By Annette Pinder

The Harvard Study of Adult Development is one of the longest-running studies on happiness and well-being in the world. Conducted by Dr. Robert Waldinger, the study took place for over 80 years, and has provided valuable insights into what factors contribute to happiness and well-being in life. The findings of the study have important implications for individuals, families, and society as a whole, highlighting the importance of strong relationships in achieving a fulfilling and happy life.

The goal of the study was to determine who will become active and vigorous octogenarians and who will age poorly; finding what experiences in childhood are more predictive of midlife health; discovering if parents’ thriving marriages predict thriving marriages among their children; learning how adolescents and young adults can build lives of meaning and purpose amid rapid social and technological change; and understanding how lifestyle choices are linked to how long we live.

Large samples of individuals from various backgrounds and cultures were surveyed to gather data on their happiness levels and the factors that influence them. Not surprisingly, the results showed that relationships and social connections are the most important factor for happiness and well-being. This was consistent across different cultures and backgrounds, emphasizing the universal importance of strong relationships in our lives.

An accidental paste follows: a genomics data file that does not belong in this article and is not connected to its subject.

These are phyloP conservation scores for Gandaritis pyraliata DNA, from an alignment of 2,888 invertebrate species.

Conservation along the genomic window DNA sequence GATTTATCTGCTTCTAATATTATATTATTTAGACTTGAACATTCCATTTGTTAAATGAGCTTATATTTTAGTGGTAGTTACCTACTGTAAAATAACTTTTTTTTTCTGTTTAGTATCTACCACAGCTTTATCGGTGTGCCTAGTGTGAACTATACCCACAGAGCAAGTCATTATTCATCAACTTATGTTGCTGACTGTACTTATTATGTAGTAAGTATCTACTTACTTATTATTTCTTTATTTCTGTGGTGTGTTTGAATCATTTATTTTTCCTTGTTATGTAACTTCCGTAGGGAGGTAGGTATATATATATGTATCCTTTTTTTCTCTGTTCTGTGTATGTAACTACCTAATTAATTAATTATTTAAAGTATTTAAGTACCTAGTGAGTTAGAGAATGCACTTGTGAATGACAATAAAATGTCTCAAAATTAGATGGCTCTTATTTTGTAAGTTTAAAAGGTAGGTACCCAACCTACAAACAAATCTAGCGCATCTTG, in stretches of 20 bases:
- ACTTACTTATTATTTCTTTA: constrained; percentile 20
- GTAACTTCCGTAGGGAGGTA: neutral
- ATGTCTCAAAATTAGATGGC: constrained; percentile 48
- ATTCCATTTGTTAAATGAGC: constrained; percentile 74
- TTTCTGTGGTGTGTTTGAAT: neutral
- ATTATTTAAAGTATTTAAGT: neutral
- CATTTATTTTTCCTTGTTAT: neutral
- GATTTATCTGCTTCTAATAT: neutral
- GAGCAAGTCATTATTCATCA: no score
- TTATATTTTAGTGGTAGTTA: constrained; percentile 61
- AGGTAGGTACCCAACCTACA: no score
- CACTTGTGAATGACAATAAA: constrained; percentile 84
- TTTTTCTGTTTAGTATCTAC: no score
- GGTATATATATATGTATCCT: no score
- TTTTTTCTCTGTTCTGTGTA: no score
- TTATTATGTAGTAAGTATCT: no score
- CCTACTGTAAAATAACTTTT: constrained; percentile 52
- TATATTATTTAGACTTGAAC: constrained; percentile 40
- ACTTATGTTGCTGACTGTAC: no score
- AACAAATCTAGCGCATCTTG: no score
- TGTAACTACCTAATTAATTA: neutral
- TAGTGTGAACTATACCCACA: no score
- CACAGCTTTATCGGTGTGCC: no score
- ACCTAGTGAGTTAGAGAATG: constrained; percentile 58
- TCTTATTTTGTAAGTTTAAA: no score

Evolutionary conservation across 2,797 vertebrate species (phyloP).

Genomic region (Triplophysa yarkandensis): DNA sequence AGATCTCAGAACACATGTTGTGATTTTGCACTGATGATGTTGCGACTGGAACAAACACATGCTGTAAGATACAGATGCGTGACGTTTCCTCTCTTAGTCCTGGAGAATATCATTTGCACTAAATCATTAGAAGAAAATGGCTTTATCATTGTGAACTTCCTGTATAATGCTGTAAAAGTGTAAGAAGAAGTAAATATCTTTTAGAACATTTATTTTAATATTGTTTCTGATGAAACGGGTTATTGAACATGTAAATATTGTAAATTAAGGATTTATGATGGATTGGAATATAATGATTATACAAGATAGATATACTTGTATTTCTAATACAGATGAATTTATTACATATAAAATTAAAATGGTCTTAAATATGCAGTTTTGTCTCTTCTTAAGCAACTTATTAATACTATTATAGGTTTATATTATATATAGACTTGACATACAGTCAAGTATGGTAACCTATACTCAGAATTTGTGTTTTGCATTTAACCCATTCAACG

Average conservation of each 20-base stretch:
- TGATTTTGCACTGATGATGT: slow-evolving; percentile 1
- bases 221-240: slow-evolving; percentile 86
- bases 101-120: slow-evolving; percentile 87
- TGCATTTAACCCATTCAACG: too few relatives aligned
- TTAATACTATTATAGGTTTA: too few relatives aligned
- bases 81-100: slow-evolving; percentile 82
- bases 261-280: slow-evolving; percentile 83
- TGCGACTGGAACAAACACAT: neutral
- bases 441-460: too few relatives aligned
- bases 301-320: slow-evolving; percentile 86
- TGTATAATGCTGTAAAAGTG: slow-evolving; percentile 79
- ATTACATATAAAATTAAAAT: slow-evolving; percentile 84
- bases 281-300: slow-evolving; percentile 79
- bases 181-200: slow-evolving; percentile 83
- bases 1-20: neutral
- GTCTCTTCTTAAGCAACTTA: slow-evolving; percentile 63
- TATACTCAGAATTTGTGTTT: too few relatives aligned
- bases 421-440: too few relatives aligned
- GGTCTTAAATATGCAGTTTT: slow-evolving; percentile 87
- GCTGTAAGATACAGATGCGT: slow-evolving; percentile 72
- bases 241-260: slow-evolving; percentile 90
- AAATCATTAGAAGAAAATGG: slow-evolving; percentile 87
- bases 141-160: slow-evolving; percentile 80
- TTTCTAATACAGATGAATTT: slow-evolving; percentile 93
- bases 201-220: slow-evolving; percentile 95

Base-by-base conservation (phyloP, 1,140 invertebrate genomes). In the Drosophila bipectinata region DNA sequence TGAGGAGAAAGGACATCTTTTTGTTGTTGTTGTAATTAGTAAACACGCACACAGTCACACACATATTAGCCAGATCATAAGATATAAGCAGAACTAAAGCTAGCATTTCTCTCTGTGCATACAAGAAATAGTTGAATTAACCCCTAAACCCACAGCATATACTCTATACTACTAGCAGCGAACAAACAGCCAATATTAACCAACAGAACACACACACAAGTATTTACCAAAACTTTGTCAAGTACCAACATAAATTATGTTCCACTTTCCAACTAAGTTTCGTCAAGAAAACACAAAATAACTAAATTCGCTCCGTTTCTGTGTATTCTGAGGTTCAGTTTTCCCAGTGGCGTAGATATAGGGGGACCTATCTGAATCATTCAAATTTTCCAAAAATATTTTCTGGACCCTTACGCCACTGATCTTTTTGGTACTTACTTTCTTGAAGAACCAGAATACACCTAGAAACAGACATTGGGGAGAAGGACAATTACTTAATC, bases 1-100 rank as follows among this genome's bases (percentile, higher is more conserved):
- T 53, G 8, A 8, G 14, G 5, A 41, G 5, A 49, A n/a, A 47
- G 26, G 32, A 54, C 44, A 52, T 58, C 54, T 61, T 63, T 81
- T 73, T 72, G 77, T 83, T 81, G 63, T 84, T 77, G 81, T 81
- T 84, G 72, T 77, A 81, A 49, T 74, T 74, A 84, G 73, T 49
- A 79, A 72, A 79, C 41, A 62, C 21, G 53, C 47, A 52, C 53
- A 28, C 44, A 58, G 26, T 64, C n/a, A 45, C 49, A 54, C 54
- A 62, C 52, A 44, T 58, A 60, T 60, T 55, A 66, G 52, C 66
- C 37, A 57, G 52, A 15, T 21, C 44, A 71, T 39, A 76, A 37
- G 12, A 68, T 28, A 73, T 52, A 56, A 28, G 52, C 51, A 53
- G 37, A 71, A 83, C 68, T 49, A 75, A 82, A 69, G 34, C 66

Individuals who had strong social connections and relationships with friends and family reported higher levels of happiness and well-being compared to those who lacked these relationships. Additionally, the study found that individuals who practiced gratitude and mindfulness regularly, as well as those who had a strong sense of purpose and direction in life, also reported higher levels of happiness. Regular physical exercise was also positively associated with happiness levels.

The study also found that success in terms of wealth, fame, and career was not a significant factor in attaining happiness and well-being in life. While success in career, wealth, and fame may bring temporary satisfaction and pleasure, it was not found to have a lasting impact on happiness and well-being.

For those who regret not focusing on establishing meaningful relationships in their lives, Dr. Waldinger notes that while it may be more difficult to form new relationships or strengthen existing ones as we grow older, it is never too late to make the effort and reap the benefits of social connections in our lives. A simple text or phone call to someone we’ve been thinking about is a great way to start.

The Harvard Study of Adult Development provides valuable insights into what factors contribute to happiness and well-being in life. By understanding the importance of strong relationships and incorporating other positive habits and practices into our daily lives, we can experience greater happiness and fulfillment. The findings are a testament to the power of relationships in shaping our happiness and well-being, and serve as a reminder of the importance of investing in these relationships in our lives, regardless of age.

Learn more at